With David Rae & Some Inspiration from Anthony Damico
You may remember that David, Anthony and I assembled a Dulcimer in a whirlwind last December. With one Dulcimer strung up – David and I sought to get another one in tune. I had to set the beat on this project with Anthony off on the far stretches of the world. We had bent and prepped all the sides at once – so we had a leg up on this one. We largely followed the same approach, although this time we aimed for a little extra curve. All things said and done, (minus the zebra wood fretboard) this instrument heralds back to a more traditional dulcimer, with hearts as soundholes and a little extra effort in a scrolled pegboard.
The nut was finally epoxied into place on a canoe trip along the Roanke River in North Carolina. If you get a chance you should check it out – its a swamp full of cypress trees, snakes that jump and some pretty stunning paddling. Its also a great place to bring a dulcimer to life, check out David’s first couple of notes from a river board walk.
Basswood – what a pleasure to plane. Here I am achieving a life long dream of holding an eleven foot plane shaving. The basswood strips are steam bent and than glued to the sides. This step is a little extra work, but the expanded surface area will make gluing the top to the side a lot less stressful. The basswood linings are bent in the same molds as the side. Clothing pins are a cheap if poor substitute for clamps.
Building the Body:
Taking stock of where we are, and trying to figure out how big this instrument is going to be. The last dulcimer was slim, more of a backpacker than a resonator. We book ended the walnut backing to give the piece a nice symmetry. We rough cut the shape before the glue-up.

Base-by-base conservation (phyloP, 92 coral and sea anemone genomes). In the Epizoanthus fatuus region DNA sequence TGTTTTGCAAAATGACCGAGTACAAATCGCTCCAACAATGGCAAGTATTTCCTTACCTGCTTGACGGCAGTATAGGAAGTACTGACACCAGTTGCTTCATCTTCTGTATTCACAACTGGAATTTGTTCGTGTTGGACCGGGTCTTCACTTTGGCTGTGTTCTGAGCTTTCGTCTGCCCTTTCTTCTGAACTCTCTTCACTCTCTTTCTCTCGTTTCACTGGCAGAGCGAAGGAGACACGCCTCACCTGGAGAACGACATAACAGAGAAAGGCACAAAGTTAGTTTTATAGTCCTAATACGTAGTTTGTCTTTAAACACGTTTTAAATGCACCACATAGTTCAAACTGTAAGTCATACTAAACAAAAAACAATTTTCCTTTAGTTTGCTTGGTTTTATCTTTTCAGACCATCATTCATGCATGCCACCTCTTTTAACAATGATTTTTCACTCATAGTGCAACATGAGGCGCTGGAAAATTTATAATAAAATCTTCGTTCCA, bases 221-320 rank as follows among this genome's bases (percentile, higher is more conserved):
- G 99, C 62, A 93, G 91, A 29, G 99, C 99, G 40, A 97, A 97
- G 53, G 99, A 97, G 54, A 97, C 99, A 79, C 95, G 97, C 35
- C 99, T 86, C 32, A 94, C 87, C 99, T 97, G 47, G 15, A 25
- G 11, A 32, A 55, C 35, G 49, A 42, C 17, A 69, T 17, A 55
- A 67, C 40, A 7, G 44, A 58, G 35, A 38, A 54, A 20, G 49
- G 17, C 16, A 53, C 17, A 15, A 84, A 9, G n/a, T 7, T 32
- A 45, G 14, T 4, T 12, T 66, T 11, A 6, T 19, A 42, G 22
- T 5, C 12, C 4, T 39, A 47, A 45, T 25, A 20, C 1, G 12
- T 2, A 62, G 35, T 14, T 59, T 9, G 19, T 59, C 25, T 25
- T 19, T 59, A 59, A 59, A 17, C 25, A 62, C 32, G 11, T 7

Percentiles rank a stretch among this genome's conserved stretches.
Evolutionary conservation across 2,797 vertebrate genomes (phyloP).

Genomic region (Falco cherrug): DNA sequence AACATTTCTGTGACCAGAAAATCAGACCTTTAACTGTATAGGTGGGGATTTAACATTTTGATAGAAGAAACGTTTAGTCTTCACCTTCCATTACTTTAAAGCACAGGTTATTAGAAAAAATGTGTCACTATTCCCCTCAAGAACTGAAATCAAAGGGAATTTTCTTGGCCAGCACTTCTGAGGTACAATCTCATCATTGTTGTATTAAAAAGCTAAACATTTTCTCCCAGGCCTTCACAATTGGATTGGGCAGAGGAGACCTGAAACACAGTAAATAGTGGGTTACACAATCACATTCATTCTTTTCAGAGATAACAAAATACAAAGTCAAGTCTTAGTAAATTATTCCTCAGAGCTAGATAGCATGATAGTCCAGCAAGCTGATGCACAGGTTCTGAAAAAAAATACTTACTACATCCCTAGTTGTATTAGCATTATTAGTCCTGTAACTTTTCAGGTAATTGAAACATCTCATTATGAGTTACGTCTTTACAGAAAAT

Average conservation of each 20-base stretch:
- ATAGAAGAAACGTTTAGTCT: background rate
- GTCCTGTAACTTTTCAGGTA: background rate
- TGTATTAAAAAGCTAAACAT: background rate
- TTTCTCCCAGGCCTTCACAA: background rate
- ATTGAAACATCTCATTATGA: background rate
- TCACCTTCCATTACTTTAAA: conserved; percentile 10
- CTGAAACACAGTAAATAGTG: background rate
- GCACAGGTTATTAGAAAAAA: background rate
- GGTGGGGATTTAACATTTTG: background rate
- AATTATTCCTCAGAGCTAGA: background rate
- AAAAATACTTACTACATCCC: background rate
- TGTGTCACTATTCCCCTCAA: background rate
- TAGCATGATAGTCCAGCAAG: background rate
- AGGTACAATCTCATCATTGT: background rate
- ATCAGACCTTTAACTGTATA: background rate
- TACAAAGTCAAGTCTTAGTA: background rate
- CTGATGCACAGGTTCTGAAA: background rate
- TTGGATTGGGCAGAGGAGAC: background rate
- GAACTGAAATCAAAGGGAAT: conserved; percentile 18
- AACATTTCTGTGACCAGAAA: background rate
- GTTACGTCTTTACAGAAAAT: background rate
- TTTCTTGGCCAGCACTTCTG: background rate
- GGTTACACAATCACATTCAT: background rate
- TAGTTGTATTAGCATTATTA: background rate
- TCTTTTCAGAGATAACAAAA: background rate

With the sides glued on – a reinforcing strip on the bottom and the end blocks attached. The instrument will sound better the thinner we cut the stock. The thinner we cut the stock the weaker the glue-up.
We used spoke-shaves to bring the sides flush with the top/bottom. Afterwards we put a round along the edge.
David used a bit and brace to cut three holes into the top of the instrument. With a little knife work, the holes became a heart.
With Anthony abroad, fretting about the measurements fell to David. To minimize the amount that our playing sounds just a little off – each fret needs to be placed in a precisely determined location. We mixed it up and rather using the same fretting we followed the spacing recommended by Roy Underhill. The frets are tapped into the saw kerfs. We stuck to our strengths here – David pointed to where I should cut and I sawed them.
Shaping and Carving the Scroll Head:
yeah, I am getting mocked – after building a bowsaw I still resorted to the jig saw to shape the scroll head. I’d love to say the bowsaw framed me – but it appears that I am guilty.
The pegboard begins to take shape. I used a rasp to add the shadow lines. Borrowed a set of gauge chisels from my friend Nick. I used the gouges to cut a swirl into the peg head.
Finishing and Stringing it Up:
A hanging isn’t what I meant by stringing it up. Here coat four of danish oil dries on the instrument. I wish I watched this video before building the first two dulcimers – but here is the master’s approach: